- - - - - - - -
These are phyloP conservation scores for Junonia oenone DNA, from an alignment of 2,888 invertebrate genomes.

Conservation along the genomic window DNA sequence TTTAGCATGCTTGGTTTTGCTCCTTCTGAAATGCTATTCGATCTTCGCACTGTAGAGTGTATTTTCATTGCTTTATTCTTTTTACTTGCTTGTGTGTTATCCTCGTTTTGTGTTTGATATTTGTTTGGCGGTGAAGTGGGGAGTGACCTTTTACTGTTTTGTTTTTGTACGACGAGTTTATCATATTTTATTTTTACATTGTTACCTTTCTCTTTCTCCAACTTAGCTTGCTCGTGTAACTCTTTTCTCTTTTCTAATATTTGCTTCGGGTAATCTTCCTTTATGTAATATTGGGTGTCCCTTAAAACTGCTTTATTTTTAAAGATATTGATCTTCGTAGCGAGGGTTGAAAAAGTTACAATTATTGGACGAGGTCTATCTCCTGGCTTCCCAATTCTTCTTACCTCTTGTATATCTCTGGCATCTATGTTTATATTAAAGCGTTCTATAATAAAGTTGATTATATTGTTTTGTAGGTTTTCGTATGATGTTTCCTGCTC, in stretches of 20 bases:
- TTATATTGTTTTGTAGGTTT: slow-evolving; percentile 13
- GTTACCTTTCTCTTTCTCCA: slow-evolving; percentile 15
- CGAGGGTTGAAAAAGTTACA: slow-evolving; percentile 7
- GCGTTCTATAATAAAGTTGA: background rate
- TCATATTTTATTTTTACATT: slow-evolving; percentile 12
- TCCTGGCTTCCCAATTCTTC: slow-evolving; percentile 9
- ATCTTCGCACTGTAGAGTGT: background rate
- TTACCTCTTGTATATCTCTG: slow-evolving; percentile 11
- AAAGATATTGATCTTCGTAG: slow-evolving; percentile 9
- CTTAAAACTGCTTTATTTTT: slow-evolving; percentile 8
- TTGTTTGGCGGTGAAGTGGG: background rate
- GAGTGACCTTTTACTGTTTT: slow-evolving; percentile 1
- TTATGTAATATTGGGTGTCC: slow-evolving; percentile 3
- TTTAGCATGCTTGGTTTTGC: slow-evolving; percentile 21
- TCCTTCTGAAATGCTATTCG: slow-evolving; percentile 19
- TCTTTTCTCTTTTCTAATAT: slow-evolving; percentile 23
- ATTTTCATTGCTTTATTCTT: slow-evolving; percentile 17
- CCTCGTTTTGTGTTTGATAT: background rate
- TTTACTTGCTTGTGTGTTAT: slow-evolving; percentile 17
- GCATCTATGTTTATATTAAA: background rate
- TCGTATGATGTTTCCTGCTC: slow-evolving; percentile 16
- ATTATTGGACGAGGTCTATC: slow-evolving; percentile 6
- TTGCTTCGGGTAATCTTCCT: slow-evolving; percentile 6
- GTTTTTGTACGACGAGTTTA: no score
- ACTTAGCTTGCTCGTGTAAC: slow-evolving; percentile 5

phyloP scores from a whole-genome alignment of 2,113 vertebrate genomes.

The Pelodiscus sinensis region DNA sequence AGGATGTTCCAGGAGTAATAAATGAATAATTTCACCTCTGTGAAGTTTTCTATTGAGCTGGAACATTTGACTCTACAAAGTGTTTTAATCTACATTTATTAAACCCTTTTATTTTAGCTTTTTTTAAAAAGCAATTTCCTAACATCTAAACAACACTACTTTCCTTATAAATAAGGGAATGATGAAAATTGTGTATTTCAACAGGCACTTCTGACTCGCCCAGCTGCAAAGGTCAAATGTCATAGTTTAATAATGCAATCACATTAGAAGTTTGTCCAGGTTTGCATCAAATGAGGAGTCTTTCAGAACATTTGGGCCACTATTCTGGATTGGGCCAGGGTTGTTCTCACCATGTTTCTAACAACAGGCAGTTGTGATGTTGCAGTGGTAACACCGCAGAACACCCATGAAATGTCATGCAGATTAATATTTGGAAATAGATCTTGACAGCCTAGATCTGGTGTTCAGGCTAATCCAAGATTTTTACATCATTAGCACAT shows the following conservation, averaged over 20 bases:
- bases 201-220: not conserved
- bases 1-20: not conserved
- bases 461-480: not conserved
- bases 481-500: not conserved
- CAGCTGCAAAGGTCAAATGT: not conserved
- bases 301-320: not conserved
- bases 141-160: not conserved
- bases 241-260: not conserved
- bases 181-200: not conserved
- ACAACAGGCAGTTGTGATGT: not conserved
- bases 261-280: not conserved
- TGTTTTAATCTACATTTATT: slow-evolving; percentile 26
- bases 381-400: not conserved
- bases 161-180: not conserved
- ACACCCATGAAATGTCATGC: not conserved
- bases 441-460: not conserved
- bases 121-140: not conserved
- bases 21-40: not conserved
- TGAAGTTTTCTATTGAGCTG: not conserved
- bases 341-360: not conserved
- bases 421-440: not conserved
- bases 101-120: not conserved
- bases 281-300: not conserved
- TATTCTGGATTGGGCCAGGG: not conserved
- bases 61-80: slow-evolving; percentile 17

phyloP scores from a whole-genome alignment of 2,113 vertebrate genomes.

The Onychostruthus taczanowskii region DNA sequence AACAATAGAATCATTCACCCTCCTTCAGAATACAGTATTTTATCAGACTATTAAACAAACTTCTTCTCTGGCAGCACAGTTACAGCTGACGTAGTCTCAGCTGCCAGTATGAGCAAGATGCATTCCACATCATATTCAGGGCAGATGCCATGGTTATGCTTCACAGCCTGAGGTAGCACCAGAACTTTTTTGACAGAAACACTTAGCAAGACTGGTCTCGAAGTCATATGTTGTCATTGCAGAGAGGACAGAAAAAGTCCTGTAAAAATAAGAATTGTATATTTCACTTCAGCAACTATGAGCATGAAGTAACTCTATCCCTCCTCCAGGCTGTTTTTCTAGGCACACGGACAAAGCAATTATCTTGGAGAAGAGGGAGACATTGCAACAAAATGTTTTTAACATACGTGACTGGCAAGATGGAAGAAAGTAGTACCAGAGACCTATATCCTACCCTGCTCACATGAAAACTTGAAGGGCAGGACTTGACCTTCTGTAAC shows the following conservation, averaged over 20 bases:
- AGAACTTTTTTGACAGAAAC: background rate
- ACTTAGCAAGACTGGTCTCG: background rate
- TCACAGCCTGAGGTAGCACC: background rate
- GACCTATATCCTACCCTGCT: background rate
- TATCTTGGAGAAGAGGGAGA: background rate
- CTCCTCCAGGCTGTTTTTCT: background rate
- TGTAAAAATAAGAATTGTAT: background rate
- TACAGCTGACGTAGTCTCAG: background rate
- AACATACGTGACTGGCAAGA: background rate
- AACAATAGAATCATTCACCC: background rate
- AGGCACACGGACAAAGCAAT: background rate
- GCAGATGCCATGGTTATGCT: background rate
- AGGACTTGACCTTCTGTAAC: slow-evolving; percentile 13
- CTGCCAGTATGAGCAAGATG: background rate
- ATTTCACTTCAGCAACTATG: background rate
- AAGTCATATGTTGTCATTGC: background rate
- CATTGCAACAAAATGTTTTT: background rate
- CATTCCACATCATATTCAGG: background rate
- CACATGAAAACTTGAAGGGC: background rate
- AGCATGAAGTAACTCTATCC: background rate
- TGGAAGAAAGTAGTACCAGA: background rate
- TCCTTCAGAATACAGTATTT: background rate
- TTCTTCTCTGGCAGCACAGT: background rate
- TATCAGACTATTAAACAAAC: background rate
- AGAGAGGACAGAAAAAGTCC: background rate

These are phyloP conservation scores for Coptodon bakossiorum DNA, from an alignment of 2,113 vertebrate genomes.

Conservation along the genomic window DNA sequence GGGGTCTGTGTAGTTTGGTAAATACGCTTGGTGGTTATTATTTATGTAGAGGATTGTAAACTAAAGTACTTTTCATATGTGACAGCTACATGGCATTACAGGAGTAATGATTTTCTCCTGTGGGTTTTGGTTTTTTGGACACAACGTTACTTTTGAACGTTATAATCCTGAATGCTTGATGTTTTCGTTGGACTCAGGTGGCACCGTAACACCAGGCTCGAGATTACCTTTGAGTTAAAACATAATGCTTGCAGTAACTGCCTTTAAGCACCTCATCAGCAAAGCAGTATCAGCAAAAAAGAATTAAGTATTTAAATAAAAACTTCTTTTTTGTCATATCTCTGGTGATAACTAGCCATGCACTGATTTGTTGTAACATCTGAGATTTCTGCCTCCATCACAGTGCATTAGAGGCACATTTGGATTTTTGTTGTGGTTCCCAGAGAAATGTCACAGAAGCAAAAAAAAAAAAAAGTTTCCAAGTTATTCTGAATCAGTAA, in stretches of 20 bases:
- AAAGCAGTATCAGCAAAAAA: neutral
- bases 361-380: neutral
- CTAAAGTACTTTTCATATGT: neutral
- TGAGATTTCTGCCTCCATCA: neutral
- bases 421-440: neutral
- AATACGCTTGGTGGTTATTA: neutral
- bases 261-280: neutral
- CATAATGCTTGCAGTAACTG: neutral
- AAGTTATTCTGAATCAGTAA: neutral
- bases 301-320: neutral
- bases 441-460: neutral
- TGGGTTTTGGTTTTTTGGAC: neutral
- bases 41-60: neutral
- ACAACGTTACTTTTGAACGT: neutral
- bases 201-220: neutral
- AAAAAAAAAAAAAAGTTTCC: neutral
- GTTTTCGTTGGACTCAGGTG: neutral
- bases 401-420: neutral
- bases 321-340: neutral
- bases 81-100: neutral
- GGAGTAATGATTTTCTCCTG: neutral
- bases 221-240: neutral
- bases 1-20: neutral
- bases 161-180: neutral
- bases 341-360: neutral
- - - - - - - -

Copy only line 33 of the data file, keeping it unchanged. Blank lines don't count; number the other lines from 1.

- bases 481-500: not conserved